I am currently thinking of rules for the ontology in data center designs. Translated, I am trying to figure out the principles, components, and relationships for the Open Source Data Center Initiative.
This is a complex topic to try and explain, but I found an interesting project the Long Now started by a bunch of really smart people, Jeff Bezos, Esther Dyson, Mitch Kapor, Peter Schwartz, and Steward Brand. Here is a video discussing the idea of a 10,000 year clock.
But, what I found interesting was their long term approach and transparency that we will be using in the Open Source Data Center Initiative. And, now thinking a Long View is part of what we have as principles.
Here are the principles of the Long Now Clock that make a lot of sense to use data center design.
These are the principles that Danny Hillis used in the initial stages of designing a 10,000 Year Clock. We have found these are generally good principles for designing anything to last a long time.
With occasional maintenance, the clock should reasonably be expected to display the correct time for the next 10,000 years.
The clock should be maintainable with bronze-age technology.
TransparencyIt should be possible to determine operational principles of the clock by close inspection.
EvolvabilityIt should be possible to improve the clock with time.
ScalabilityIt should be possible to build working models of the clock from table-top to monumental size using the same design.
Some rules that follow from the design principles:
- Go slow
- Avoid sliding friction (gears)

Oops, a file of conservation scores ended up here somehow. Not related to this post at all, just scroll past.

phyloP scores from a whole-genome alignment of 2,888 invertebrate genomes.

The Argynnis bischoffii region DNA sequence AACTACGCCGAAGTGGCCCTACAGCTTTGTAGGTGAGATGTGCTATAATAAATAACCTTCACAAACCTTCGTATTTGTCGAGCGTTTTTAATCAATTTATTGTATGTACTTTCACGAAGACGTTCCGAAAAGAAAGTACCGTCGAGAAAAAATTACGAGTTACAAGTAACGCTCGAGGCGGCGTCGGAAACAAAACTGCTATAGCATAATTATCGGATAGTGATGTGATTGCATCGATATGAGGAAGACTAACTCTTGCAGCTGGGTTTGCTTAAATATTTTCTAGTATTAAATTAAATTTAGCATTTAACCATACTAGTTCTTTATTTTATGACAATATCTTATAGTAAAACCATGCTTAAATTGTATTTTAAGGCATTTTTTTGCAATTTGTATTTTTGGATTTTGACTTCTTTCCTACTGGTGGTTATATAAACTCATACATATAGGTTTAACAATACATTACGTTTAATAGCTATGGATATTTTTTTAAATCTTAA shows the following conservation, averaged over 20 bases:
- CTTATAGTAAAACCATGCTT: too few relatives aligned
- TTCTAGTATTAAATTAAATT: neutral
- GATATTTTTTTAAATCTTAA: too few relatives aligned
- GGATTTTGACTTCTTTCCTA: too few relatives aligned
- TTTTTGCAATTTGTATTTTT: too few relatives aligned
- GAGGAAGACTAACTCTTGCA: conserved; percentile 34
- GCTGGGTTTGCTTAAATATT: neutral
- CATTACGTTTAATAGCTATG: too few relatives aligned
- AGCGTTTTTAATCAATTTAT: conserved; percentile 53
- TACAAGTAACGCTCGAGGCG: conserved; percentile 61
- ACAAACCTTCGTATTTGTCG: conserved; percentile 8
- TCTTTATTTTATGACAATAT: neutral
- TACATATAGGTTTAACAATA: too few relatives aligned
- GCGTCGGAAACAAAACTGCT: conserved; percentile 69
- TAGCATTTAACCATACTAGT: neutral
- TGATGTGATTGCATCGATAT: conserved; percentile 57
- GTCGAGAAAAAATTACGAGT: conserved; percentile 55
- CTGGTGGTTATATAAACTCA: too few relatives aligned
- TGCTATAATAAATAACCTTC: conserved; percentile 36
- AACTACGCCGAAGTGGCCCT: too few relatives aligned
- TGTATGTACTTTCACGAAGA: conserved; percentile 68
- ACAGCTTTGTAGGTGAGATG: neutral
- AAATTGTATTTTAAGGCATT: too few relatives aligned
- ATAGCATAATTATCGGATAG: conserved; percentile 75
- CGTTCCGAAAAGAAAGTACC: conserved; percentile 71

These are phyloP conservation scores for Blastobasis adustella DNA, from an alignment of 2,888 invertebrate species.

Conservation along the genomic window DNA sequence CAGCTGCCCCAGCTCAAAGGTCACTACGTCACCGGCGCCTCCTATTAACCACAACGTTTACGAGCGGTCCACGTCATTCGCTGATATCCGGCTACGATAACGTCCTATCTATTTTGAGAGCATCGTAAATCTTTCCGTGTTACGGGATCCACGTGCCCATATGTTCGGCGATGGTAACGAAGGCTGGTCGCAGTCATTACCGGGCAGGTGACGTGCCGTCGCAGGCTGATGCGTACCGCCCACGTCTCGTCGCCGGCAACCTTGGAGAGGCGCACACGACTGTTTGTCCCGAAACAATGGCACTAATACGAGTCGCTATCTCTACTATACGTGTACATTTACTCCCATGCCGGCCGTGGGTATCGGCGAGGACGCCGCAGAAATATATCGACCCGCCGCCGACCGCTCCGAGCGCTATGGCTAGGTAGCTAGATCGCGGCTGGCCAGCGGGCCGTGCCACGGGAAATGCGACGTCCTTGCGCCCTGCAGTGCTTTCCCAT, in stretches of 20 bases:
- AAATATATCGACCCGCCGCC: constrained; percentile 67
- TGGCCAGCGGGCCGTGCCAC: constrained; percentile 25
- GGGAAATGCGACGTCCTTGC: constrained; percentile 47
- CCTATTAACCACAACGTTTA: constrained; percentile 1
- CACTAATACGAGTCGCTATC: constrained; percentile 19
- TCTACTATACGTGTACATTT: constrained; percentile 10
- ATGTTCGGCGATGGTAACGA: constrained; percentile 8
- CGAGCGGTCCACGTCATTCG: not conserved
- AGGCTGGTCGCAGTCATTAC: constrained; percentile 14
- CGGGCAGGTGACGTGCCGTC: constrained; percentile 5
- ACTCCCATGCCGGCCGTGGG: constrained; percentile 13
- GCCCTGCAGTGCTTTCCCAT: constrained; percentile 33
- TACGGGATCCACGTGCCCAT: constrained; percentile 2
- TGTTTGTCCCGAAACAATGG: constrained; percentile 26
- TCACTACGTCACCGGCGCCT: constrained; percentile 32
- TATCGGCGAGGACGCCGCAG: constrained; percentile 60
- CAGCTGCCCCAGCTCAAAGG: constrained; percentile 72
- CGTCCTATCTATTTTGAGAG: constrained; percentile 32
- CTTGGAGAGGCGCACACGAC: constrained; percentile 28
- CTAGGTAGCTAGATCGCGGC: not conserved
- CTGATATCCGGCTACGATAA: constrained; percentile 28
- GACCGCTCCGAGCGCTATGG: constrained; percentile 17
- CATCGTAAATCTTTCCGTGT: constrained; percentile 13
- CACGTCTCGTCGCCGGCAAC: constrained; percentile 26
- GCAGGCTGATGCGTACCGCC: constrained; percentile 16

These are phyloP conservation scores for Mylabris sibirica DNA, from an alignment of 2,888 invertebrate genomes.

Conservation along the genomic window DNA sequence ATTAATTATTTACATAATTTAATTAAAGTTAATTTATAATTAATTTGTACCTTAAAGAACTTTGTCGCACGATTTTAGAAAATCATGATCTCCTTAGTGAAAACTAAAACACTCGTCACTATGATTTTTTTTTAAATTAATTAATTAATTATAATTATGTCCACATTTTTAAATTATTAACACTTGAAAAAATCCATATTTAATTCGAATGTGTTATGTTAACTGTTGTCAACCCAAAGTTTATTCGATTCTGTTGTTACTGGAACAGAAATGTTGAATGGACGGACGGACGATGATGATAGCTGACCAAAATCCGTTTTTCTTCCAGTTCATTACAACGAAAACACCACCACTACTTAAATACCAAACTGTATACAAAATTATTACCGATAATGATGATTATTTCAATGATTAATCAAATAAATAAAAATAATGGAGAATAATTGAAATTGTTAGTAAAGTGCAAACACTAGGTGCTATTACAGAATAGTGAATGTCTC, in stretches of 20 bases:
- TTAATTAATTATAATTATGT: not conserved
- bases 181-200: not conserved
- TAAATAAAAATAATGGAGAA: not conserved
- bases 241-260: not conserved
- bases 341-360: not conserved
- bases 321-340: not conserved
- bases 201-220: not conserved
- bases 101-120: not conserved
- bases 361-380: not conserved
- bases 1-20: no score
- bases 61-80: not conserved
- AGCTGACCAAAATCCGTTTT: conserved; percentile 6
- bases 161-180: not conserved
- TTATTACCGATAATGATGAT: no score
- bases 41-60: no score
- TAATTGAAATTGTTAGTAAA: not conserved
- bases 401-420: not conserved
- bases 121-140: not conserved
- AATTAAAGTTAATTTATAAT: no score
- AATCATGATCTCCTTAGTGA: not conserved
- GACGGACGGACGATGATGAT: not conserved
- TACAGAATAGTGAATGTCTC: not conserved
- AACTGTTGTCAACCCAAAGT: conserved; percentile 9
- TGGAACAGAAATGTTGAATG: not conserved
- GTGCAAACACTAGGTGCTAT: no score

- Avoid ticking
- Stay clean
- Stay dry
- Expect bad weather
- Expect earthquakes
- Expect non-malicious human interaction
- Dont tempt thieves
- Maintainability and transparency:
- Use familiar materials
- Allow inspection
- Rehearse motions
- Make it easy to build spare parts
- Expect restarts
- Include the manual
- Scalability and Evolvabilty:
- Make all parts similar size
- Separate functions
- Provide simple interfaces
Why think about a 10,000 year clock, because thinking about slowness teaches us things we don't have time when think only of speed.
Hurry Up and Wait
We asked some of the world’s most prominent futurists to explain why slowness might be as important to the future as speed.
Julian Bleecker, a designer, technologist, and co-founder of the Near Future Laboratory, devises “design-to-think experiments” that focus on interactions away from conventional computer settings. “When sitting at a screen and keyboard, everything is tuned to be as fast as possible,” he says. “It’s about diminishing time to nothing.”
So he asks, “Can we make design where time is inescapable and not be brought to zero? Would it be interesting if time were stretched, or had weight?” To test this idea, Bleeker built a Slow Messaging Device, which automatically delayed electronic (as in, e-mail) messages. Especially meaningful messages took an especially long time to arrive.
The biggest unknown problems in data centers are those things that we didn't think were going to happen in the future. And, this leaves the door open to over-engineering, increasing cost, brittleness of systems, and delays. Taking a Long View what will the future possibly look like can help you see things you normally wouldn't.